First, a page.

- Title: Haiti tightens security and prepares for repeat presidential election
- Date: 20th November 2016
- Summary: PORT-AU-PRINCE, HAITI (NOVEMBER 19, 2016) (REUTERS) PANORAMIC VIEW OF CITY GANTHIER, HAITI (NOVEMBER 18, 2016) (REUTERS) TRUCKS CARRYING ELECTORAL MATERIAL TRUCK ENTERING VOTING CENTER POLICE GUARDING ELECTORAL MATERIAL VARIOUS OF ELECTORAL MATERIAL PERSON CARRYING ELECTORAL MATERIAL BOXES OF ELECTORAL MATERIAL VARIOUS OF PEOPLE ORGANIZING ELECTORAL MATERIAL EXTERIOR OF ELECTORAL COUNCIL (SOUNDBITE) (Creole) LEOPOLD BERLANGER, ELECTORAL COUNSEL PRESIDENT, SAYING: "Once everything is over and all the tally sheets signed, in order to strengthen confidence in the electoral process, we will take a picture of the tally sheets and send automatically to the tabulation centre." BOX OF ELECTORAL MATERIAL VARIOUS OF POLICE CHECKING MATERIAL UNITED NATIONS MINUSTAH VEHICLES PROVIDING SECURITY PORT-AU-PRINCE, HAITI (NOVEMBER 19, 2016) (REUTERS) VARIOUS OF HEAD OF MINUSTAH SANDRA HONORE (SOUNDBITE) (Spanish) SANDRA HONORE, HEAD OF MINUSTAH, SAYING: "It's very important, as I say, that Haiti recovers constitutional order with an elected president. So this is a first-round election for the presidency, it is a first step to be able to have a president-elect, to take control of the country, establish a new administration that will have to concentrate on a series of challenges that face the country right now." HONORE WITH U.N. OFFICIAL POLICE AT SCHOOL THAT WILL BS USED AS A VOTING CENTER SIGN THAT INDICATES VOTING CENTER TENTS AT VOTING CENTER ORGANIZATION OF AMERICAN STATES (OAS) OBSERVER AT VOTING CENTER TENTS OAS OBSERVER PEOPLE WALKING THROUGH VOTING CENTER VARIOUS OF POLICE AT VOTING CENTER (SOUNDBITE) (Spanish) SANDRA HONORE, HEAD OF MINUSTAH, SAYING: "The national police are handling the logistics, handing over the sensitive material at the voting centers. And we believe that this plan will provide security to the electoral process." VARIOUS OF POLICE PROVIDING SECURITY AT VOTING CENTER GENERAL OF VOTING CENTER OAS OBSERVERS GETTING INTO CAR VEHICLE CARRYING OAS OBSERVER PEOPLE WALKING IN VOTING CENTER VARIOUS OF POLICE IN VOTING CENTER VOTING CENTER OAS OBSERVER GETTING INTO CAR CARS DRIVING DOWN STREET PEOPLE WALKING DOWN STREET VARIOUS OF VOTING CENTER UNITED NATIONS VEHICLES
- Embargoed: 5th December 2016 01:10
- Keywords: election first-round presidential election security election preps
- Location: PORT-AU-PRINCE AND GANTHIER, HAITI
- City: PORT-AU-PRINCE AND GANTHIER, HAITI
- Country: Haiti
- Topics: Government/Politics,Elections/Voting
- Reuters ID: LVA001598Y72F
- Aspect Ratio: 16:9
- Story Text:Haitians vote in a long-delayed presidential election on Sunday (November 19) that islanders hope will stabilize the impoverished nation and help it get back on its feet after a devastating hurricane last month.
The struggling islanders, despite skepticism, look for the election to bring an end to a year of political uncertainty and deliver a president who can unite a nation already battered by a 2010 earthquake, lift the economy and create jobs.
Up to 1,000 people died in Hurricane Matthew, which also wiped out crops and revived cholera outbreaks in the hard-hit southwestern region. It left up to 1.4 million people in need of humanitarian relief.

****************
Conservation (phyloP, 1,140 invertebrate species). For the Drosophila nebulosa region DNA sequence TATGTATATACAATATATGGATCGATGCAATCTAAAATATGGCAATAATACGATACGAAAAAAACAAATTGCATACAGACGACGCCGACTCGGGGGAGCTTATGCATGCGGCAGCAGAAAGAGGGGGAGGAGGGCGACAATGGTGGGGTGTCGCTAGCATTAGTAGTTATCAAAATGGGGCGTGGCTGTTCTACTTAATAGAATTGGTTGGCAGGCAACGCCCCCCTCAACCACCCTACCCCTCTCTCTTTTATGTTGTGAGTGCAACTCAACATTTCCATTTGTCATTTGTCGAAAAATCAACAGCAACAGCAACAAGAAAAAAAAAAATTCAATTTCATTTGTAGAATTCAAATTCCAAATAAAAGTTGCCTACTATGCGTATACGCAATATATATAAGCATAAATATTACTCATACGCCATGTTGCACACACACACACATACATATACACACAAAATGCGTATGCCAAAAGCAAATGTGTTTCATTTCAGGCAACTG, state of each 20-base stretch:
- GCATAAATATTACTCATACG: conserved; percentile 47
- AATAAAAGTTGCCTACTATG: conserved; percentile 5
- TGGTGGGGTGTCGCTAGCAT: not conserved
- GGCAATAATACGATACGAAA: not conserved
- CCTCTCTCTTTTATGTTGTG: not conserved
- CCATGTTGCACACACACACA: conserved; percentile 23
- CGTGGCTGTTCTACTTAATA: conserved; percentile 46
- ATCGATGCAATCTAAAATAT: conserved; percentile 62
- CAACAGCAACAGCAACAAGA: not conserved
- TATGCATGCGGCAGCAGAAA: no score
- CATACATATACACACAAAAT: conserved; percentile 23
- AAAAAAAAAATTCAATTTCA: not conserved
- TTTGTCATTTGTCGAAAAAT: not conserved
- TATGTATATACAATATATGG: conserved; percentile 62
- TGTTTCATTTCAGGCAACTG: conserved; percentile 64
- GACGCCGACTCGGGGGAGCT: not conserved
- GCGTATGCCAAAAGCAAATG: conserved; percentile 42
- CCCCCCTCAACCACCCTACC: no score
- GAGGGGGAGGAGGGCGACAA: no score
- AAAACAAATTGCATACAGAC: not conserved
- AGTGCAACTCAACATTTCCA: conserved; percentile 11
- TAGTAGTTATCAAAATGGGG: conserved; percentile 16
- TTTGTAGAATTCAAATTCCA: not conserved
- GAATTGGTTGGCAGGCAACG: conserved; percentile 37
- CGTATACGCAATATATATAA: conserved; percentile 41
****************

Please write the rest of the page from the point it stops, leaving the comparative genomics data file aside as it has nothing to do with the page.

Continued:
Many feel angry about the slow pace of aid in the poorest country in the western hemisphere, and many expect lingering hurricane damage to depress voter turnout.
Originally held in October 2015, the presidential vote was scrapped after protesters and politicians complained of rampant fraud. As a result, former President Michel Martelly left office in February with no elected successor, leaving the country in the hands of a transition government.
MINUSTAH head Sandra Honore said holding democratic elections was very important.
"It's very important, as I say, that Haiti recovers constitutional order with an elected president. So this is a first-round election for the presidency, it is a first step to be able to have a president-elect, to take control of the country, establish a new administration that will have to concentrate on a series of challenges that face the country right now."
Among more than two dozen candidates competing for the top job are Jude Celestin, who ran a government construction company, and Moise Jean-Charles, a former senator.
Unless a candidate wins more than 50 percent of the vote, or an advantage of at least 25 percent over the second-place candidate, the two top finishers move to a second round run-off scheduled for Jan. 29. The winner is expected to take office in late February.
A recent survey by polling firm BRIDES showed that local entrepreneur Jovenel Moise, a relative political newcomer, could be elected president in the first round for Martelly's Bald Heads Party. Nevertheless, civil society groups say polls in Haiti are notoriously unreliable.
Some voting centers damaged by the storm will be replaced with tents, but officials say they are on track to hold the vote, which includes some parliamentary and local elections.
"The national police are handling the logistics, handing over the sensitive material at the voting centers. And we believe that this plan will provide security to the electoral process," said Honore.
Since the hurricane, police and U.N. forces have assisted aid convoys, which have been attacked by desperate residents.
Security forces are being redirected to the polls, as Haitian elections have tended to be marked by unrest.
Former President Jean-Bertrand Aristide made statements to supporters two weeks ago that critics interpreted as a call for violence if his party's candidate, Maryse Narcisse, did not win.
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